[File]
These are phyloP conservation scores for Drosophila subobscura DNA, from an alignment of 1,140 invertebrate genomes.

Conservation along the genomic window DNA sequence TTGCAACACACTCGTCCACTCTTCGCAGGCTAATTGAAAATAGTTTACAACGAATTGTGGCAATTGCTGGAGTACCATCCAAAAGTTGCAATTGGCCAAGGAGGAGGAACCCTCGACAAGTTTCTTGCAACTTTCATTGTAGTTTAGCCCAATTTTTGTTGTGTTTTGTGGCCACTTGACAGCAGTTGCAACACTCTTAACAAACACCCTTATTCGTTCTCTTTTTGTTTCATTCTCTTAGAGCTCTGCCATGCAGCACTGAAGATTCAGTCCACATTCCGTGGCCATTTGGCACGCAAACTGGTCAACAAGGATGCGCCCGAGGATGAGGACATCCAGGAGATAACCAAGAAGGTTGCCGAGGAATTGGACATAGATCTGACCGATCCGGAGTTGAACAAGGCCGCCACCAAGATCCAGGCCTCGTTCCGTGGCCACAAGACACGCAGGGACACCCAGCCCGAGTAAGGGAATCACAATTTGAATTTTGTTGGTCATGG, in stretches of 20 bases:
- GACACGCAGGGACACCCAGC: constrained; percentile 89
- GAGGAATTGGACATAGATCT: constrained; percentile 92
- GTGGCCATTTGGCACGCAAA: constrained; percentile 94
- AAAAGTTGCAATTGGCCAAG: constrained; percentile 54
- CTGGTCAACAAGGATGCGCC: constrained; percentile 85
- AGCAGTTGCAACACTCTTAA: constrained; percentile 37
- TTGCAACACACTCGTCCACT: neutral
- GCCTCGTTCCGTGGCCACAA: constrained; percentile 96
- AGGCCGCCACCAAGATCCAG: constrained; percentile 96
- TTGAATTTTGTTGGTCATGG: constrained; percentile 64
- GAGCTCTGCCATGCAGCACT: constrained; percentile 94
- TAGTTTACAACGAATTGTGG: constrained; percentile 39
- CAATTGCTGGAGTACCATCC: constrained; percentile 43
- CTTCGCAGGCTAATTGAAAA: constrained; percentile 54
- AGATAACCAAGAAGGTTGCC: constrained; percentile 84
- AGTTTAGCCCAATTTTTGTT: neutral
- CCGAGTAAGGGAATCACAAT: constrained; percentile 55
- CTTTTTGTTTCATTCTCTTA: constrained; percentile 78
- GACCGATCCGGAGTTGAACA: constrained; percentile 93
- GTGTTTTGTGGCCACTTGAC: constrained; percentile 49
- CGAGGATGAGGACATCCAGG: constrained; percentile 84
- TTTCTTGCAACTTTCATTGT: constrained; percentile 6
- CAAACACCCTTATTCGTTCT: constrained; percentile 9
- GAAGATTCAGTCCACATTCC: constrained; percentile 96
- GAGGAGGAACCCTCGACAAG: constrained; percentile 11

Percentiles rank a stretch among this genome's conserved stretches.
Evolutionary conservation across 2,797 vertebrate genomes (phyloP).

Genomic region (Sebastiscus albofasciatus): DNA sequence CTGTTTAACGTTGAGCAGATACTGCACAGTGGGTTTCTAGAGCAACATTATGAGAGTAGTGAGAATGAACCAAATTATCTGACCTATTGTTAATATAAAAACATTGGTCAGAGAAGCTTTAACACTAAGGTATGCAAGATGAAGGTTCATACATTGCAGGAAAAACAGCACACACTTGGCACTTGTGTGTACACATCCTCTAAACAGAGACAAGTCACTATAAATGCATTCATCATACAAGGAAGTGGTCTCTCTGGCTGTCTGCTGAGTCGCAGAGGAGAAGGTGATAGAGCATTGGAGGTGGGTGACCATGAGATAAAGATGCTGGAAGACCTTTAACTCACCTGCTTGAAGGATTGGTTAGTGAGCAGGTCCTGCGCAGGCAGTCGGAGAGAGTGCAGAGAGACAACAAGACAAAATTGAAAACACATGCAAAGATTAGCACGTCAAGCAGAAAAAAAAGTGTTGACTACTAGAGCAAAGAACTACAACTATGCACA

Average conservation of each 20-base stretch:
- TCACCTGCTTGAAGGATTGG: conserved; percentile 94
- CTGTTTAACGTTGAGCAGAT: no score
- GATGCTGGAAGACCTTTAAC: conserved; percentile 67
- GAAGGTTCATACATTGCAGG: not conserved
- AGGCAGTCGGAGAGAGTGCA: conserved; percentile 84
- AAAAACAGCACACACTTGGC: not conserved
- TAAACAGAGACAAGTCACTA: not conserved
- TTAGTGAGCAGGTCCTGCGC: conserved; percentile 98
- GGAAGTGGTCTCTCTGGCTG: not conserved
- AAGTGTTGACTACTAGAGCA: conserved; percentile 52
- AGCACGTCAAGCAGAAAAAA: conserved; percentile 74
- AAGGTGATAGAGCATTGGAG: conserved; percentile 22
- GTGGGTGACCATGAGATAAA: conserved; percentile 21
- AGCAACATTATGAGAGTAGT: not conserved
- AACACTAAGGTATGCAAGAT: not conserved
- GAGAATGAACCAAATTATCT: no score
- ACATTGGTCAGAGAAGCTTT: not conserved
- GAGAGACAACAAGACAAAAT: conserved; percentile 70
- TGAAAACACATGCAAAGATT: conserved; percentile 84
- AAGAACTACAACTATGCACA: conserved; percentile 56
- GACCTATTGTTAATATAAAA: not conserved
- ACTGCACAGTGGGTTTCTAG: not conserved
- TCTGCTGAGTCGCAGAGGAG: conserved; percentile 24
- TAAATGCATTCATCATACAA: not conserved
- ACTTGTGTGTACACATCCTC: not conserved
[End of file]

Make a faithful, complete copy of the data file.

These are phyloP conservation scores for Drosophila subobscura DNA, from an alignment of 1,140 invertebrate genomes.

Conservation along the genomic window DNA sequence TTGCAACACACTCGTCCACTCTTCGCAGGCTAATTGAAAATAGTTTACAACGAATTGTGGCAATTGCTGGAGTACCATCCAAAAGTTGCAATTGGCCAAGGAGGAGGAACCCTCGACAAGTTTCTTGCAACTTTCATTGTAGTTTAGCCCAATTTTTGTTGTGTTTTGTGGCCACTTGACAGCAGTTGCAACACTCTTAACAAACACCCTTATTCGTTCTCTTTTTGTTTCATTCTCTTAGAGCTCTGCCATGCAGCACTGAAGATTCAGTCCACATTCCGTGGCCATTTGGCACGCAAACTGGTCAACAAGGATGCGCCCGAGGATGAGGACATCCAGGAGATAACCAAGAAGGTTGCCGAGGAATTGGACATAGATCTGACCGATCCGGAGTTGAACAAGGCCGCCACCAAGATCCAGGCCTCGTTCCGTGGCCACAAGACACGCAGGGACACCCAGCCCGAGTAAGGGAATCACAATTTGAATTTTGTTGGTCATGG, in stretches of 20 bases:
- GACACGCAGGGACACCCAGC: constrained; percentile 89
- GAGGAATTGGACATAGATCT: constrained; percentile 92
- GTGGCCATTTGGCACGCAAA: constrained; percentile 94
- AAAAGTTGCAATTGGCCAAG: constrained; percentile 54
- CTGGTCAACAAGGATGCGCC: constrained; percentile 85
- AGCAGTTGCAACACTCTTAA: constrained; percentile 37
- TTGCAACACACTCGTCCACT: neutral
- GCCTCGTTCCGTGGCCACAA: constrained; percentile 96
- AGGCCGCCACCAAGATCCAG: constrained; percentile 96
- TTGAATTTTGTTGGTCATGG: constrained; percentile 64
- GAGCTCTGCCATGCAGCACT: constrained; percentile 94
- TAGTTTACAACGAATTGTGG: constrained; percentile 39
- CAATTGCTGGAGTACCATCC: constrained; percentile 43
- CTTCGCAGGCTAATTGAAAA: constrained; percentile 54
- AGATAACCAAGAAGGTTGCC: constrained; percentile 84
- AGTTTAGCCCAATTTTTGTT: neutral
- CCGAGTAAGGGAATCACAAT: constrained; percentile 55
- CTTTTTGTTTCATTCTCTTA: constrained; percentile 78
- GACCGATCCGGAGTTGAACA: constrained; percentile 93
- GTGTTTTGTGGCCACTTGAC: constrained; percentile 49
- CGAGGATGAGGACATCCAGG: constrained; percentile 84
- TTTCTTGCAACTTTCATTGT: constrained; percentile 6
- CAAACACCCTTATTCGTTCT: constrained; percentile 9
- GAAGATTCAGTCCACATTCC: constrained; percentile 96
- GAGGAGGAACCCTCGACAAG: constrained; percentile 11

Percentiles rank a stretch among this genome's conserved stretches.
Evolutionary conservation across 2,797 vertebrate genomes (phyloP).

Genomic region (Sebastiscus albofasciatus): DNA sequence CTGTTTAACGTTGAGCAGATACTGCACAGTGGGTTTCTAGAGCAACATTATGAGAGTAGTGAGAATGAACCAAATTATCTGACCTATTGTTAATATAAAAACATTGGTCAGAGAAGCTTTAACACTAAGGTATGCAAGATGAAGGTTCATACATTGCAGGAAAAACAGCACACACTTGGCACTTGTGTGTACACATCCTCTAAACAGAGACAAGTCACTATAAATGCATTCATCATACAAGGAAGTGGTCTCTCTGGCTGTCTGCTGAGTCGCAGAGGAGAAGGTGATAGAGCATTGGAGGTGGGTGACCATGAGATAAAGATGCTGGAAGACCTTTAACTCACCTGCTTGAAGGATTGGTTAGTGAGCAGGTCCTGCGCAGGCAGTCGGAGAGAGTGCAGAGAGACAACAAGACAAAATTGAAAACACATGCAAAGATTAGCACGTCAAGCAGAAAAAAAAGTGTTGACTACTAGAGCAAAGAACTACAACTATGCACA

Average conservation of each 20-base stretch:
- TCACCTGCTTGAAGGATTGG: conserved; percentile 94
- CTGTTTAACGTTGAGCAGAT: no score
- GATGCTGGAAGACCTTTAAC: conserved; percentile 67
- GAAGGTTCATACATTGCAGG: not conserved
- AGGCAGTCGGAGAGAGTGCA: conserved; percentile 84
- AAAAACAGCACACACTTGGC: not conserved
- TAAACAGAGACAAGTCACTA: not conserved
- TTAGTGAGCAGGTCCTGCGC: conserved; percentile 98
- GGAAGTGGTCTCTCTGGCTG: not conserved
- AAGTGTTGACTACTAGAGCA: conserved; percentile 52
- AGCACGTCAAGCAGAAAAAA: conserved; percentile 74
- AAGGTGATAGAGCATTGGAG: conserved; percentile 22
- GTGGGTGACCATGAGATAAA: conserved; percentile 21
- AGCAACATTATGAGAGTAGT: not conserved
- AACACTAAGGTATGCAAGAT: not conserved
- GAGAATGAACCAAATTATCT: no score
- ACATTGGTCAGAGAAGCTTT: not conserved
- GAGAGACAACAAGACAAAAT: conserved; percentile 70
- TGAAAACACATGCAAAGATT: conserved; percentile 84
- AAGAACTACAACTATGCACA: conserved; percentile 56
- GACCTATTGTTAATATAAAA: not conserved
- ACTGCACAGTGGGTTTCTAG: not conserved
- TCTGCTGAGTCGCAGAGGAG: conserved; percentile 24
- TAAATGCATTCATCATACAA: not conserved
- ACTTGTGTGTACACATCCTC: not conserved